South African Military History Society

Tel (+27)(0)10-237-0676 Fax (+27)(0)86-617-8002


The October meeting was graced by a full lecture theatre of 116 members and guests. Chairman Ivor Little opened the meeting with the usual welcome and notices, before introducing the "curtain raiser' speaker. This was Marius Whittle, a keen amateur historian with an Honours degree in Strategic Studies and a Masters degree in International Politics. His own military service had sharpened his interest in airborne forces and thus he was going to address us on "Airborne Armour".

Using simple terms, which all could follow and an excellent Power Point presentation, which included original video clips, Marius led the meeting through the concept of a "flying tank". There is, of course, no such thing as a "flying tank" but the idea was first mooted by the Russian Army in the period between the two World Wars. Being able to fly a tank into battle would give one a tremendous advantage, so the choice was either to fit wings on a tank or to find a means of airlifting such a weighty object. Marius then led the meeting through this latter concept.

There were many difficulties but one-by-one they were overcome. The first one was finding an aircraft which could lift a tank or, conversely, to develop a light tank which could be carried in an aircraft. By World War II the British had perfected a light tank, which could be carried by a Hamilcar glider and was used with a slight modicum of success. In the later stages of World War II the research paths then diverged as the Russians concentrated on developing a light tank, which could be parachuted from a large aircraft, while the United States developed powerful heavy-lift aircraft which could deliver specially-designed tanks to battlefield airstrips.

The most fascinating aspect of Marius' talk was the Russian development of parachutes and landing gear which have now reached the standard where a tank, with its crew inside, can be dropped safely and proceed directly into action. This was a remarkably detailed and interesting talk on a subject about which few in the audience knew anything.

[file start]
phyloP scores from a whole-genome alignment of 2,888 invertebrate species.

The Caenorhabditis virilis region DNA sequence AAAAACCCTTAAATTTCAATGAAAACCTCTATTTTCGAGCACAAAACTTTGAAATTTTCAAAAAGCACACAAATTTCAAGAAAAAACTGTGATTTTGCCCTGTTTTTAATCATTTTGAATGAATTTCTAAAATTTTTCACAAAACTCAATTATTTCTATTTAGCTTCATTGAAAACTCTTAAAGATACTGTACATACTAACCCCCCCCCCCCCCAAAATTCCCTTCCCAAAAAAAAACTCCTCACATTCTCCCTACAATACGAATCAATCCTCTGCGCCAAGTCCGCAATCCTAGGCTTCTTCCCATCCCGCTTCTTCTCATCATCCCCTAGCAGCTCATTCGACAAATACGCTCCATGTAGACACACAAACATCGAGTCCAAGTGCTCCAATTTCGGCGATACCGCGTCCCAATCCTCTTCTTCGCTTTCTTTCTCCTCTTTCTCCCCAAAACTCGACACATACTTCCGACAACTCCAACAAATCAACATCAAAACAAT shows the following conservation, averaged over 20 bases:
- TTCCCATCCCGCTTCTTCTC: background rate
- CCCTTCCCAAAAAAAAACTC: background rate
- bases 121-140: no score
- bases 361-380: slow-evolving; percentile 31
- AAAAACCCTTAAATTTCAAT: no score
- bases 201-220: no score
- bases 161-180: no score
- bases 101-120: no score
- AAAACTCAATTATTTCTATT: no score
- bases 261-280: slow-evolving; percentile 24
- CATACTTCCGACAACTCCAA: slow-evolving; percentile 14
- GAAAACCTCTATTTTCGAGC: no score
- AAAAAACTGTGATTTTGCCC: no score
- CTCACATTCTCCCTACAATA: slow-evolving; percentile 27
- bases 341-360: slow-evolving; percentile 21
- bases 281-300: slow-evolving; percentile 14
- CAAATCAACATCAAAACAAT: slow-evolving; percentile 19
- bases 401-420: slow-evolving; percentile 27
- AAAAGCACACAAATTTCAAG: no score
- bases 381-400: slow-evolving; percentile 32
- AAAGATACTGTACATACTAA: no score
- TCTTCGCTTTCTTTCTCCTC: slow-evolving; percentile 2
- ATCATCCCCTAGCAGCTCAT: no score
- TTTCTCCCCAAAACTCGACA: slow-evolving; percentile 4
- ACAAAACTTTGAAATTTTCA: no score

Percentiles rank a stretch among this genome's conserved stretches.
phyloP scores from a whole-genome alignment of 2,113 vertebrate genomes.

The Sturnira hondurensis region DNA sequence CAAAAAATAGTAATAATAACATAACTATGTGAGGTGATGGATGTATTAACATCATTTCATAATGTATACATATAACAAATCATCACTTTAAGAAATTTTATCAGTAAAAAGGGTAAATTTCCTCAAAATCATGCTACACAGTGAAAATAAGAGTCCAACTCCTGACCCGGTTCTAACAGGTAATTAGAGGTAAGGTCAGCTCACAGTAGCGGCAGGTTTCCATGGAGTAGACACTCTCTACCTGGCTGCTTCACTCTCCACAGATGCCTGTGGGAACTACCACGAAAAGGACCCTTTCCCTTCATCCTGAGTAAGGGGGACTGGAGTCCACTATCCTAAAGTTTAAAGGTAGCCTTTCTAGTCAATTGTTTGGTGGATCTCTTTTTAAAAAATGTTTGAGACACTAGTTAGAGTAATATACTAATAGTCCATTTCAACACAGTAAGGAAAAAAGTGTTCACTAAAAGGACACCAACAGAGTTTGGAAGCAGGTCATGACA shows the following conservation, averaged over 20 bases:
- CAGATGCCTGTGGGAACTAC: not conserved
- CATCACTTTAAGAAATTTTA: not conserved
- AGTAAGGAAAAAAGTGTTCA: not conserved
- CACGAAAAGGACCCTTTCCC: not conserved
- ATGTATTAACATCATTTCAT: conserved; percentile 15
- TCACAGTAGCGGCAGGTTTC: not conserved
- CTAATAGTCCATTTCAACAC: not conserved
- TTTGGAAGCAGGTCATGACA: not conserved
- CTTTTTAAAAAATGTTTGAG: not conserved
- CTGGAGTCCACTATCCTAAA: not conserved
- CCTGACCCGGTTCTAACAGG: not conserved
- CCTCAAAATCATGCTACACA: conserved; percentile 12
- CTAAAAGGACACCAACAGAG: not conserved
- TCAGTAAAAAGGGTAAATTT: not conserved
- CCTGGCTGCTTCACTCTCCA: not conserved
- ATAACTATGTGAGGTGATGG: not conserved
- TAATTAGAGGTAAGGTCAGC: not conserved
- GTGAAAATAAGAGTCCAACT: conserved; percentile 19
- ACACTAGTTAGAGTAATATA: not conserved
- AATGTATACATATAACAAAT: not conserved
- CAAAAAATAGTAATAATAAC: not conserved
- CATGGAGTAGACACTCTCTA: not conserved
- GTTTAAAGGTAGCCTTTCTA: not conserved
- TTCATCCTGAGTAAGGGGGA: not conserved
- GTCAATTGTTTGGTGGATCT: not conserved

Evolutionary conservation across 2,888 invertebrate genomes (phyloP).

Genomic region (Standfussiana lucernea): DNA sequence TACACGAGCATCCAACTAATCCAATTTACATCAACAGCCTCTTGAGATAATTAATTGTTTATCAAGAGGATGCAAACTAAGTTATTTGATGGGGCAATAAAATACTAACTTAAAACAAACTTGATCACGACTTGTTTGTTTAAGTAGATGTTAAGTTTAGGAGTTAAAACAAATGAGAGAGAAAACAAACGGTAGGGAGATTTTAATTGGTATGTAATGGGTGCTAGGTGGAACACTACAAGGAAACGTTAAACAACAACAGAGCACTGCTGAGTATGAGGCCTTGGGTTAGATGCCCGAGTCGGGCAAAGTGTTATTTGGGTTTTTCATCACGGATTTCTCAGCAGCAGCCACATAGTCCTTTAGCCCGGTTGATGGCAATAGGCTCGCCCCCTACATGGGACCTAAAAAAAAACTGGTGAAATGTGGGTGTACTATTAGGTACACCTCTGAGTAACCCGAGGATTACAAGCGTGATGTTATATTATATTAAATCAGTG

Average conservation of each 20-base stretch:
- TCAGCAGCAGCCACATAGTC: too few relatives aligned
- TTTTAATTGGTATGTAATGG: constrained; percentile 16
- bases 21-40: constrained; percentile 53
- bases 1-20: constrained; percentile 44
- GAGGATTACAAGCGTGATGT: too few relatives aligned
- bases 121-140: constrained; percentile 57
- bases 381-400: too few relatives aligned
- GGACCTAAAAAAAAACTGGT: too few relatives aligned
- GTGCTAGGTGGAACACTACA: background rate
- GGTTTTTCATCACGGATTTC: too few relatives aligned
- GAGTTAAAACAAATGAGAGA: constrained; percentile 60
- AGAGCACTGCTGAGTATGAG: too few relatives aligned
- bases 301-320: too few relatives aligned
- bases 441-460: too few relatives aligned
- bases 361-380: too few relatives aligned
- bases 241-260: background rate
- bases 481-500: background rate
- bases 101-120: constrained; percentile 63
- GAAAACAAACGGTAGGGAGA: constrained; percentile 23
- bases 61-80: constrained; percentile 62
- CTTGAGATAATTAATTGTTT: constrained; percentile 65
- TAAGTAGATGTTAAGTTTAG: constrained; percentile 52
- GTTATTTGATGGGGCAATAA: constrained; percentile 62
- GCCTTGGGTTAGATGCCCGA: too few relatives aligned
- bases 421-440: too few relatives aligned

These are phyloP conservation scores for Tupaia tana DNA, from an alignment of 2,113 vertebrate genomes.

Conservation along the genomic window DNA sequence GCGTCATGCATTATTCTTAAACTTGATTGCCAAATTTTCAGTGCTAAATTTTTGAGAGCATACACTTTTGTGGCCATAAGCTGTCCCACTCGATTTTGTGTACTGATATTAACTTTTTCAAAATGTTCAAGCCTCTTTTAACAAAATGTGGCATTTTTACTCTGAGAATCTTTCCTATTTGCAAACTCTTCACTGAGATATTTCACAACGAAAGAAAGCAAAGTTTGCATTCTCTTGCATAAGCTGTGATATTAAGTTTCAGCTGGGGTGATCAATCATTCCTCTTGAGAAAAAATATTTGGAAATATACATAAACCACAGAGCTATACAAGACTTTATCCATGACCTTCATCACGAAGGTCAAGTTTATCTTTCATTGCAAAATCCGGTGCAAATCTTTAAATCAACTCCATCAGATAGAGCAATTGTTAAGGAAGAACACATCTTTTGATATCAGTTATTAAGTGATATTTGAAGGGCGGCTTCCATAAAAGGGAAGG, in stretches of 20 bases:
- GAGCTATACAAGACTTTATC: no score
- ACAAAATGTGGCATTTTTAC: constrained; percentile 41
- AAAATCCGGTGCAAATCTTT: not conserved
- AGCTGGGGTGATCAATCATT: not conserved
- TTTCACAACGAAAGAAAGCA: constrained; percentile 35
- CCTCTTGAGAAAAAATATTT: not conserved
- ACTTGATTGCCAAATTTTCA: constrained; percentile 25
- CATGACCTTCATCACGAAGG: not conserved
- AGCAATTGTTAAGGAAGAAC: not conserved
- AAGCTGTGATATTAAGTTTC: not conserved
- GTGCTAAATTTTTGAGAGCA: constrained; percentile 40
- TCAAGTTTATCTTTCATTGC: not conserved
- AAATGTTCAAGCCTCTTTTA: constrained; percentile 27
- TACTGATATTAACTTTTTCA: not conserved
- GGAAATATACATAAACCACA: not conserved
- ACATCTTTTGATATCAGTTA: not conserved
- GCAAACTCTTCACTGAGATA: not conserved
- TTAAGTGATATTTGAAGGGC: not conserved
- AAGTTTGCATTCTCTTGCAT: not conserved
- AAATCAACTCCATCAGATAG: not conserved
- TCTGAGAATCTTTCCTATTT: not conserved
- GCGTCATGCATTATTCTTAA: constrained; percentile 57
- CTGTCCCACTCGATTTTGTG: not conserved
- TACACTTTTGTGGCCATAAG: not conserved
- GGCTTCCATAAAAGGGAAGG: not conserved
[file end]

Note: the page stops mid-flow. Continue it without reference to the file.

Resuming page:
The main lecture followed after the draw for a DVD set on the Third Reich, which had been donated by Jan-Willem Hoorweg and which was won by a member from Grahamstown.

The main lecture was delivered by Tony van Ryneveld, a Capetonian who had come up to Johannesburg specifically to deliver his talk.

Tony served in the SAAF during World War II and then went on to qualify as an actuary, retiring as the General Manager of Old Mutual. His talk was entitled "The Flight of Sir Pierre van Ryneveld and Sir Quintin Brand in 1920". Tony was uniquely qualified to give this talk as he is the nephew of Sir Pierre van Ryneveld. This, too, was a fascinating and well illustrated talk.

Shortly after the end of World War I, the London Daily Mail offered a prize to the first person or persons to fly from England to South Africa. Lt. Col. Pierre van Ryneveld and F Lt. Quintin Brand, both with distinguished RAF war records, teamed up to represent a South African participation, while three other competing aircraft were sponsored by other organisations to take part in this challenge. What followed was tale of grit and perseverance as the aircrews coped with flimsy machines and unreliable engines in an effort to cross what was still referred to in those days as "The Dark Continent".

Using old, rarely seen photographs and a large-scale map, Tony carried the meeting along down through Africa as one by one the competing aircraft were wrecked, luckily with no loss of life. Van Ryneveld and Brand wrote off two aircraft on the way and eventually arrived in Pretoria in an aircraft which General Smuts sent to collect them from Bulawayo. They were disqualified from claiming the prize because, although they were the first to actually fly all the way from England, they did not do it in one aircraft. The two eventually reached Young's Field in Cape Town to great public acclaim and both were knighted for their achievement.

At the conclusion of this excellent and well-delivered talk, committee member Malcolm King thanked both speakers for a most interesting evening, after which the meeting adjourned for refreshments.

Ivor Little
Chairman and Scribe.

* * * * * * *



* * * * * * *

KZN in Durban:

* * * * * * *

Cape Town:

* * * * * * *


* * * * * * *

For KwaZulu-Natal details contact Ken Gillings 031-702-4828
For Cape Town details contact Ray Hattingh 021-592-1279(am)
For Eastern Cape details contact Malcolm Kinghorn 041-373-4469
For Gauteng details contact Joan Marsh 010-237-0676

* * * * * * *

* NOTE* Fast mirror and backup site      BOOKMARK FOR REFERENCE     Main site * NOTE*

South African Military History Society /